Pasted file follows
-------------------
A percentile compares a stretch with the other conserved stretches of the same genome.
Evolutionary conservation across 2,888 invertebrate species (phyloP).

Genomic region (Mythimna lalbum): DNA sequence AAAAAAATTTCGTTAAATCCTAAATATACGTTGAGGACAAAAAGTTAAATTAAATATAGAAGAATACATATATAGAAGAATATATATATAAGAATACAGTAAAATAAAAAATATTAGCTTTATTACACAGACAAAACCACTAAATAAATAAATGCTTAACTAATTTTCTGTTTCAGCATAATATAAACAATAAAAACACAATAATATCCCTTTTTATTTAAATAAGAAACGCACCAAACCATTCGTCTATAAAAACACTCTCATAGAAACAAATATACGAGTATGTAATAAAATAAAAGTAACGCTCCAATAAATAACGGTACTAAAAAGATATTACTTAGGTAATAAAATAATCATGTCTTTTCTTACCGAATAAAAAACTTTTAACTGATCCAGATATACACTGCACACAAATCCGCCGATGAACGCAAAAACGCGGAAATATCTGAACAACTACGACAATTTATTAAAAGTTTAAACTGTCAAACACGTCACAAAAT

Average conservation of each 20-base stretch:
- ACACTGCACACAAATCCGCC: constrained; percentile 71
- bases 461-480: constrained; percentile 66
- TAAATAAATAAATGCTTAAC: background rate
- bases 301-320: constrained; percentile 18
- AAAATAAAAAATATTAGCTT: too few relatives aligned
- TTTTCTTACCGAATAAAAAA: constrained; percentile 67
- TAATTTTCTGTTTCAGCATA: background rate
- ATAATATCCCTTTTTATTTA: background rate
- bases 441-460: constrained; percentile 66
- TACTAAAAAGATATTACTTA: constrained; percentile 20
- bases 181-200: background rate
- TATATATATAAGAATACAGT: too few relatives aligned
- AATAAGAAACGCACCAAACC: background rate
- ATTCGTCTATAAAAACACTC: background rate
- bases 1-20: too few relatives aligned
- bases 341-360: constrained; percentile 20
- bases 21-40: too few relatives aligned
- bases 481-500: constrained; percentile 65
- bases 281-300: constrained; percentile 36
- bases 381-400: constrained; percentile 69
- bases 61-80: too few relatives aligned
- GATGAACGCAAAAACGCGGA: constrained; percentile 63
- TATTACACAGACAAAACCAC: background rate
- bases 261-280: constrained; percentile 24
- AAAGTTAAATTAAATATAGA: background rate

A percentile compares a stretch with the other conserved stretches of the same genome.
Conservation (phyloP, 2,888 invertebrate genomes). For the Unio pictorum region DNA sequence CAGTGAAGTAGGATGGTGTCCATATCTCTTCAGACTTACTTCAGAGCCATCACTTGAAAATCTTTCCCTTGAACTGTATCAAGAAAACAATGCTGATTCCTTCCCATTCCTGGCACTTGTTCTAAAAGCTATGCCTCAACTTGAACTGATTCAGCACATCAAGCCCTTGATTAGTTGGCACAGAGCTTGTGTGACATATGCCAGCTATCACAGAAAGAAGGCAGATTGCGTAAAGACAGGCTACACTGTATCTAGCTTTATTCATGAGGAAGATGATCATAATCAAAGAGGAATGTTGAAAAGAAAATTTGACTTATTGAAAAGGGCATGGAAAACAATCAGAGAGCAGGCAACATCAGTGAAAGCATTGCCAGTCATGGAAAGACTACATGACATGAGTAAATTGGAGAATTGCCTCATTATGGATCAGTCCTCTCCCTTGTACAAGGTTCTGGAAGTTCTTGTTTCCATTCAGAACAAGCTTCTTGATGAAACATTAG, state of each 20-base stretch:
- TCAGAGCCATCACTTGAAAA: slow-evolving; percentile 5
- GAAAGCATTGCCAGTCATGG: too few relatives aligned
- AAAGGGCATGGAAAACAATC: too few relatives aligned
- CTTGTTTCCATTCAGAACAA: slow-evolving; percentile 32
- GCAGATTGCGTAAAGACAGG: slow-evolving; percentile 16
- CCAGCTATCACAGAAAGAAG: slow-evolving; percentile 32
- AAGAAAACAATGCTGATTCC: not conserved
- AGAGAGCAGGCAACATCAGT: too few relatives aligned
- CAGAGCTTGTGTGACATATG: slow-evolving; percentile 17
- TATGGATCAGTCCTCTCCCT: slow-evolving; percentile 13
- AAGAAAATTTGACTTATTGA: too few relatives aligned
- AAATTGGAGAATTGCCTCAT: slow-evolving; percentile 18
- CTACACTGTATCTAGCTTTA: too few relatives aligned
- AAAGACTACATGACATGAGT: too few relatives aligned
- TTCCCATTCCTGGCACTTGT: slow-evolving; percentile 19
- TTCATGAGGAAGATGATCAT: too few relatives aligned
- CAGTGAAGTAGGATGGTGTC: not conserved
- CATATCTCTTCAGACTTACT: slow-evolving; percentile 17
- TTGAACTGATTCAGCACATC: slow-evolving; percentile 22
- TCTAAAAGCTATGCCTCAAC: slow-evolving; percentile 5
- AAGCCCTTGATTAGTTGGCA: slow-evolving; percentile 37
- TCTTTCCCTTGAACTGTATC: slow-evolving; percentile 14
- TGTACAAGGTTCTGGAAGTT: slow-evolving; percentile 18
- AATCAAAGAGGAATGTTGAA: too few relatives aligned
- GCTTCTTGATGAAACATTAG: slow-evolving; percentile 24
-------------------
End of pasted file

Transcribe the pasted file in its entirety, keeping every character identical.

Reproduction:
A percentile compares a stretch with the other conserved stretches of the same genome.
Evolutionary conservation across 2,888 invertebrate species (phyloP).

Genomic region (Mythimna lalbum): DNA sequence AAAAAAATTTCGTTAAATCCTAAATATACGTTGAGGACAAAAAGTTAAATTAAATATAGAAGAATACATATATAGAAGAATATATATATAAGAATACAGTAAAATAAAAAATATTAGCTTTATTACACAGACAAAACCACTAAATAAATAAATGCTTAACTAATTTTCTGTTTCAGCATAATATAAACAATAAAAACACAATAATATCCCTTTTTATTTAAATAAGAAACGCACCAAACCATTCGTCTATAAAAACACTCTCATAGAAACAAATATACGAGTATGTAATAAAATAAAAGTAACGCTCCAATAAATAACGGTACTAAAAAGATATTACTTAGGTAATAAAATAATCATGTCTTTTCTTACCGAATAAAAAACTTTTAACTGATCCAGATATACACTGCACACAAATCCGCCGATGAACGCAAAAACGCGGAAATATCTGAACAACTACGACAATTTATTAAAAGTTTAAACTGTCAAACACGTCACAAAAT

Average conservation of each 20-base stretch:
- ACACTGCACACAAATCCGCC: constrained; percentile 71
- bases 461-480: constrained; percentile 66
- TAAATAAATAAATGCTTAAC: background rate
- bases 301-320: constrained; percentile 18
- AAAATAAAAAATATTAGCTT: too few relatives aligned
- TTTTCTTACCGAATAAAAAA: constrained; percentile 67
- TAATTTTCTGTTTCAGCATA: background rate
- ATAATATCCCTTTTTATTTA: background rate
- bases 441-460: constrained; percentile 66
- TACTAAAAAGATATTACTTA: constrained; percentile 20
- bases 181-200: background rate
- TATATATATAAGAATACAGT: too few relatives aligned
- AATAAGAAACGCACCAAACC: background rate
- ATTCGTCTATAAAAACACTC: background rate
- bases 1-20: too few relatives aligned
- bases 341-360: constrained; percentile 20
- bases 21-40: too few relatives aligned
- bases 481-500: constrained; percentile 65
- bases 281-300: constrained; percentile 36
- bases 381-400: constrained; percentile 69
- bases 61-80: too few relatives aligned
- GATGAACGCAAAAACGCGGA: constrained; percentile 63
- TATTACACAGACAAAACCAC: background rate
- bases 261-280: constrained; percentile 24
- AAAGTTAAATTAAATATAGA: background rate

A percentile compares a stretch with the other conserved stretches of the same genome.
Conservation (phyloP, 2,888 invertebrate genomes). For the Unio pictorum region DNA sequence CAGTGAAGTAGGATGGTGTCCATATCTCTTCAGACTTACTTCAGAGCCATCACTTGAAAATCTTTCCCTTGAACTGTATCAAGAAAACAATGCTGATTCCTTCCCATTCCTGGCACTTGTTCTAAAAGCTATGCCTCAACTTGAACTGATTCAGCACATCAAGCCCTTGATTAGTTGGCACAGAGCTTGTGTGACATATGCCAGCTATCACAGAAAGAAGGCAGATTGCGTAAAGACAGGCTACACTGTATCTAGCTTTATTCATGAGGAAGATGATCATAATCAAAGAGGAATGTTGAAAAGAAAATTTGACTTATTGAAAAGGGCATGGAAAACAATCAGAGAGCAGGCAACATCAGTGAAAGCATTGCCAGTCATGGAAAGACTACATGACATGAGTAAATTGGAGAATTGCCTCATTATGGATCAGTCCTCTCCCTTGTACAAGGTTCTGGAAGTTCTTGTTTCCATTCAGAACAAGCTTCTTGATGAAACATTAG, state of each 20-base stretch:
- TCAGAGCCATCACTTGAAAA: slow-evolving; percentile 5
- GAAAGCATTGCCAGTCATGG: too few relatives aligned
- AAAGGGCATGGAAAACAATC: too few relatives aligned
- CTTGTTTCCATTCAGAACAA: slow-evolving; percentile 32
- GCAGATTGCGTAAAGACAGG: slow-evolving; percentile 16
- CCAGCTATCACAGAAAGAAG: slow-evolving; percentile 32
- AAGAAAACAATGCTGATTCC: not conserved
- AGAGAGCAGGCAACATCAGT: too few relatives aligned
- CAGAGCTTGTGTGACATATG: slow-evolving; percentile 17
- TATGGATCAGTCCTCTCCCT: slow-evolving; percentile 13
- AAGAAAATTTGACTTATTGA: too few relatives aligned
- AAATTGGAGAATTGCCTCAT: slow-evolving; percentile 18
- CTACACTGTATCTAGCTTTA: too few relatives aligned
- AAAGACTACATGACATGAGT: too few relatives aligned
- TTCCCATTCCTGGCACTTGT: slow-evolving; percentile 19
- TTCATGAGGAAGATGATCAT: too few relatives aligned
- CAGTGAAGTAGGATGGTGTC: not conserved
- CATATCTCTTCAGACTTACT: slow-evolving; percentile 17
- TTGAACTGATTCAGCACATC: slow-evolving; percentile 22
- TCTAAAAGCTATGCCTCAAC: slow-evolving; percentile 5
- AAGCCCTTGATTAGTTGGCA: slow-evolving; percentile 37
- TCTTTCCCTTGAACTGTATC: slow-evolving; percentile 14
- TGTACAAGGTTCTGGAAGTT: slow-evolving; percentile 18
- AATCAAAGAGGAATGTTGAA: too few relatives aligned
- GCTTCTTGATGAAACATTAG: slow-evolving; percentile 24